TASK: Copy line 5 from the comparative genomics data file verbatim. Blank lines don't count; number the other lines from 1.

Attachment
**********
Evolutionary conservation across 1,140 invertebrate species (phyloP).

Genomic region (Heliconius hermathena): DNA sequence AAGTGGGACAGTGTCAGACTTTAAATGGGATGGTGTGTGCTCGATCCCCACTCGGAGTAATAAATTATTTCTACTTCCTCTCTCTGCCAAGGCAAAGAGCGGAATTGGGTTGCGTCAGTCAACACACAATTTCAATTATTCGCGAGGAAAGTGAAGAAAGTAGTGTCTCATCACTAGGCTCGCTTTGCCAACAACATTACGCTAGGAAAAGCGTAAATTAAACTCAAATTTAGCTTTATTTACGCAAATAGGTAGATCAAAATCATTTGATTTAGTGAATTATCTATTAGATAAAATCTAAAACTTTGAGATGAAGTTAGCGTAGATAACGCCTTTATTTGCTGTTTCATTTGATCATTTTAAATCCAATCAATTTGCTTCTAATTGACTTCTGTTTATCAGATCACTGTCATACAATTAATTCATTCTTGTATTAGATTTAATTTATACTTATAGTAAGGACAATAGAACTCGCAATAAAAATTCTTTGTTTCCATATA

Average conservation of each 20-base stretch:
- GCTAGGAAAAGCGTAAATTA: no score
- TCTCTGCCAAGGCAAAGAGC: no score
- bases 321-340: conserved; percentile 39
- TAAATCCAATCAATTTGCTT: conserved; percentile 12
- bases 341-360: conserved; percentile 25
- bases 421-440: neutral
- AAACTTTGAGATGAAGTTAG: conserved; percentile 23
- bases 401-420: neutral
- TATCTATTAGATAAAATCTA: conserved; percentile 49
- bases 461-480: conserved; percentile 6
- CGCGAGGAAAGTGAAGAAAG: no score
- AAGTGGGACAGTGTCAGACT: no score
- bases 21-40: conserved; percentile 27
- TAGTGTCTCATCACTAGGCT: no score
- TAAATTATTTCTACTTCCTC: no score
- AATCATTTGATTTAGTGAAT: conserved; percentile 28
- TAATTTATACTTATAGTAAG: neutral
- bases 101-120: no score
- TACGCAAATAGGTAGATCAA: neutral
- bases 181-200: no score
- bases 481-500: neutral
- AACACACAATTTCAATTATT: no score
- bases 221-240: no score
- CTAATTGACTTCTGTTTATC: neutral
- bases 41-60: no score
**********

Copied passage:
- TCTCTGCCAAGGCAAAGAGC: no score